We started the process of approaching media outlets, armed with countless precedents of open letters and statements being published in The Guardian, The Sydney Morning Herald, The Age, The Saturday Paper. Overland Journal, with its established track record for platforming marginalised voices, instantly agreed to publish the statement. The statement was also picked up and reported on in the London based The New Arab.
We refused to stop there. We wanted to publish in Australia’s establishment media. The statement was not an opinion piece that could be subjected to editorial scrutiny. We were not requesting a journalist write up a story about the statement. This was not even a request for printed space. It was as simple as publishing a statement online.
As Palestinian Australians, we are accustomed to fighting for a public platform. We are used to being warned to ‘tone it down’, ‘not get emotional’, ‘be civil’, edit our words, amend our arguments, adjust our language, rely on ‘human stories’ over legal arguments, ‘find the local angle’. We are used to our emails being ignored, our calls going to message, switch-desks refusing to give us the names of editors. We are used to our articles being held up, only to be rejected as no longer ‘newsworthy’. We are subjected to unethical practices such as our articles being edited by Zionist political lobby groups—without our consent or knowledge— resulting in requests for our articles to be amended based on the feedback given by lobbyists.
We are familiar with all the strategies of silencing, invisibilising and stonewalling.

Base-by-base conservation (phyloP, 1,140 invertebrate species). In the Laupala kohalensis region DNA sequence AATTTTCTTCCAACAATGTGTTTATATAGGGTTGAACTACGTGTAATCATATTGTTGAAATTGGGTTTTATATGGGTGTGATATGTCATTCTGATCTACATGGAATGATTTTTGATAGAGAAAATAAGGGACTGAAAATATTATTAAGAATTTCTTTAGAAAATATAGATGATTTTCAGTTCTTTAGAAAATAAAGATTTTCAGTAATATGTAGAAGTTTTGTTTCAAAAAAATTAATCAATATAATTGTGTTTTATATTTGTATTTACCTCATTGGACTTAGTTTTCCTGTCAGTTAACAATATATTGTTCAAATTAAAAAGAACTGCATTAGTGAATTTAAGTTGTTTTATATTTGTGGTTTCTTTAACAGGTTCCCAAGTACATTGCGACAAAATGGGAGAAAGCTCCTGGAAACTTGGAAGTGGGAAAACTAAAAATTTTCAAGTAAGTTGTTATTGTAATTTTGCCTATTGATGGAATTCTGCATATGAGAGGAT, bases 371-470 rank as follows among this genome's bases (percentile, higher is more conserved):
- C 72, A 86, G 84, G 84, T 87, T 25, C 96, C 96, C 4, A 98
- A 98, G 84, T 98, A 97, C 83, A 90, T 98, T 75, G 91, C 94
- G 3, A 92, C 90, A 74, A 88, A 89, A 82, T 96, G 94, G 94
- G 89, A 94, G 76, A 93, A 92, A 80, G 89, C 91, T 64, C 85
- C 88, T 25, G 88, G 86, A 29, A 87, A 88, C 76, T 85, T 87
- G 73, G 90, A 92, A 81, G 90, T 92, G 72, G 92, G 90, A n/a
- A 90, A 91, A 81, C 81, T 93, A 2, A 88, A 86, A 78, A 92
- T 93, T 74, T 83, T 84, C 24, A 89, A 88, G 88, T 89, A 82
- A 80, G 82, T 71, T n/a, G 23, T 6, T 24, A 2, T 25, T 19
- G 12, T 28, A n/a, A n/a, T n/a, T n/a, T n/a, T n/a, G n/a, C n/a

To reckon with apathy, double standards or pushback is one thing. But to confront deliberate erasure is another. We were—and are still—being met with a concerted strategy of disappearing and silencing Palestine in public discourse.
In a political climate in which people of colour are demanding a right to public space, challenging systemic and institutional racism and protesting against racial injustice and state violence, we believe this statement speaks to the moment. Instead, we are met with an actively enforced silence.
The kind of silence that is rendered visible because of the number of attempts we made to elicit a response. The responses we did get included irritated defensiveness; we were made to feel like we were hustling, unreasonable in our polite requests for updates and explanations. How ironic that the same day this particular exchange was playing out on social media with an editor at The Saturday Paper, the same paper published an open letter addressed to the City of Sydney requesting the relocation of the Captain Cook statute at Hyde Park to a public museum. Virtue signalling at its finest. Statues are a safe bet, but opposing settler colonialism, land annexation and apartheid in Palestine is a bridge too far for The Saturday Paper.
To date, our efforts to publish the statement in establishment media have been met with silence, stonewalling and obfuscation. The rhetorical shields and strategies deployed to deflect, block and censor Palestine and its supporters constitute a form of violence against colonised peoples who are fighting both physical erasure in Palestine and erasure from public discourse here.
In April this year, Guardian Australia published an open letter from over 100 of Australia’s arts organisations imploring the Federal government act to protect the industry from the impact of coronavirus. Last month The Guardian published an open letter from artists, venues, festivals, music industry professionals urging a rescue package for the music industry. In September 2019, The Guardian published an open letter from over 250 academics declaring support for climate rebellion. In the same month it published an open letter signed by 40 law academics pledging to support transgender students. In October 2019, an open letter by 240 leading scientists calling on Scott Morrison to stem the extinction crisis affecting Australian native species was published.
In response to this statement signed by over 700 academics and writers, including First Nations people and people of colour, The Guardian’s response was: ‘We don’t have capacity to take the story at the moment’.